350 South Florida enthusiastically welcomes President Obama’s decision today to finally reject the Keystone XL Pipeline. Even without Keystone, South Florida will experience dramatic impacts due to climate change and sea level rise in the near future. But the decision by the President and the State Department sends a powerful signal that our nation and the rest of nations of the world as a whole must begin to move away from fossil fuels and toward renewable sources. Likewise, leaders in Tallahassee should heed the scientific data as well as the popular will and common sense of the vast majority of the people of Florida with policies that work toward a sustainable future and away from disastrous dirty energy projects like Keystone XL.
Yes, we celebrate the Obama Administration's rejection of Keystone. But let's remember that this single effort, which essentially began in 2010, took the extraordinary efforts and mass arrests of activists 5 years to accomplish, combating both the politics and the policies of the administration the whole time. We simply do not have any more time to waste on politicians and political parties who should have been on the right side of this issue long ago.
Keystone XL may be dead, but the "All Of The Above" policy that drives increased oil and gas production toward our civil collapse is still very much alive, as evidenced by the President's speech. It's the policy that's the problem. And just as with civil rights movement of the 60's, a "go-slow" policy like All Of The Above that doesn’t address the issue head-on is just not acceptable from any political party now, just as it was not then.
Just this past week, the South Florida Regional Climate Compact revised its official projections about sea level rise. Those experts are now saying that we can expect a 6-10 inch increase in sea levels in South Florida by 2030. That’s nearly double their last estimates. What that means is that as things are today, we can expect ~at the minimum~ a complete devastation of the South Dade agricultural area in the next 15 years. You can’t grow crops in salt water. As the President said in his address, “"Ultimately if we’re going to prevent large parts of this Earth from becoming not only inhospitable, but uninhabitable in our lifetimes, we’re going to have to keep some fossil fuels in the ground rather than burn them. … If we want to prevent the worst effects of climate change before it's too late, the time to act is now, not later, not someday; right here, right now."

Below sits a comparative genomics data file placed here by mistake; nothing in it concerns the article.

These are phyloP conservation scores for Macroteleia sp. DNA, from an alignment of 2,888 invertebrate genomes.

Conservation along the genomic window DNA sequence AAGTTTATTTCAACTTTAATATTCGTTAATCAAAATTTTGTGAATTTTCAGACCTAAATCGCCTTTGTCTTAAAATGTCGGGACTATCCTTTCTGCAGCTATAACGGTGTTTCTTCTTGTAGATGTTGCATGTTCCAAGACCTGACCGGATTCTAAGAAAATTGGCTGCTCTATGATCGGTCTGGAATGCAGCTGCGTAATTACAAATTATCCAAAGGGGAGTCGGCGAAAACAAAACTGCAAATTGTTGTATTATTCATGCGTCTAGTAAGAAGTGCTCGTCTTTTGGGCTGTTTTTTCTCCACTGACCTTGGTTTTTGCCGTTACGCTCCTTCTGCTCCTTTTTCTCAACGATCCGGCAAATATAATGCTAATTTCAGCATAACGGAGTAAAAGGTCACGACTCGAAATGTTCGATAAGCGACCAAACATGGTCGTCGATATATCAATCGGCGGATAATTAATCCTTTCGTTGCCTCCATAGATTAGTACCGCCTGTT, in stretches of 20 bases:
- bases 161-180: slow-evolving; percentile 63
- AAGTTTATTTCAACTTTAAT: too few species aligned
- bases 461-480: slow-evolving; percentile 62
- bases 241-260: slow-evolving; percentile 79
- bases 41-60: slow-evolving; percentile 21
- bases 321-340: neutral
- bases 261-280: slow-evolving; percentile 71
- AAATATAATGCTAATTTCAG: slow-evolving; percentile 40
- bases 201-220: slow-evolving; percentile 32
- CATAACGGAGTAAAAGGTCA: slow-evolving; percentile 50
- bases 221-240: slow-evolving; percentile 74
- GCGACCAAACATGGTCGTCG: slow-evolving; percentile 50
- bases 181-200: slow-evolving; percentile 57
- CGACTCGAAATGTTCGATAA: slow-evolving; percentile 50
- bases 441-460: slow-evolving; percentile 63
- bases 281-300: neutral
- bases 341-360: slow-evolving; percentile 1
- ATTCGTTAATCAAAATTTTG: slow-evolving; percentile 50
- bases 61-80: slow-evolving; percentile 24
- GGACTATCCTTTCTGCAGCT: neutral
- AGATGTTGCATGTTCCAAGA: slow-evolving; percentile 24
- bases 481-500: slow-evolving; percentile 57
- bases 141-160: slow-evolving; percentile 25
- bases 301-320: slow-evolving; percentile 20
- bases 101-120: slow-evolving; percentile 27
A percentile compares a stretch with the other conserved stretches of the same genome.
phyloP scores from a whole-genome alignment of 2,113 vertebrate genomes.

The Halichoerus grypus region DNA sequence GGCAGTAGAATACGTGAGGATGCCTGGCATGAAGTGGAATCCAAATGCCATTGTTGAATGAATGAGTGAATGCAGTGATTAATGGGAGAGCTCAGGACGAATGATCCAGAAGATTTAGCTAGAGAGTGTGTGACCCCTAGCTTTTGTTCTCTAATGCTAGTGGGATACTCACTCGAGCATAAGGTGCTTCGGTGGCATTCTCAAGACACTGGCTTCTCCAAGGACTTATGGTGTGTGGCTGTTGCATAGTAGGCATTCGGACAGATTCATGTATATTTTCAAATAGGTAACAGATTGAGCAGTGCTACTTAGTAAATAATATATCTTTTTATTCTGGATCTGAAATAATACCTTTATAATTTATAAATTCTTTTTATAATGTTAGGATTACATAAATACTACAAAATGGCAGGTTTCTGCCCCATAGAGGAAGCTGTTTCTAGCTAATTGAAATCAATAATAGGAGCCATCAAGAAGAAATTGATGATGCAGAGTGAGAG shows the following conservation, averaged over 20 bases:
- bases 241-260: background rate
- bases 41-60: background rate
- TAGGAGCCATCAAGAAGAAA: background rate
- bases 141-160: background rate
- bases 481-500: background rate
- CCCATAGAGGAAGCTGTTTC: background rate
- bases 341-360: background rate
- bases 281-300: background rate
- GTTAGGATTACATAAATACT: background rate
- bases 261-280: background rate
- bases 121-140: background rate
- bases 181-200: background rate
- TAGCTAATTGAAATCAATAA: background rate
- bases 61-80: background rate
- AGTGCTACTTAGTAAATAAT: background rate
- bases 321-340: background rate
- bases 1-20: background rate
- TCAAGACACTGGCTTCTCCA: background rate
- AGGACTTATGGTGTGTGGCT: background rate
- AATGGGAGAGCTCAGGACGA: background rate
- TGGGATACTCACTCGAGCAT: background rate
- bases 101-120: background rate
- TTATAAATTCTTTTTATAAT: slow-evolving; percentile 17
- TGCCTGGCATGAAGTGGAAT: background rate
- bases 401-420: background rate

That means no more go-slow attitudes and outright denials for the sake of political expediency and short-term profits. We need to begin to address all the issues that accompany sea level rise in South Florida. We need to talk about affordable housing, and public transportation, and living wages, not just pumps and elevated parking for people with luxury cars and condos. Will Broward and Palm Beach Counties welcome our climate refugees from South Dade? Where are people going to go? Yet we continue to spend more money on animal control than we do on climate change.
To quote President Obama:
“If we want to prevent the worst effects of climate change before it's too late, the time to act is now, not later, not someday; right here, right now."Nature Always Wins.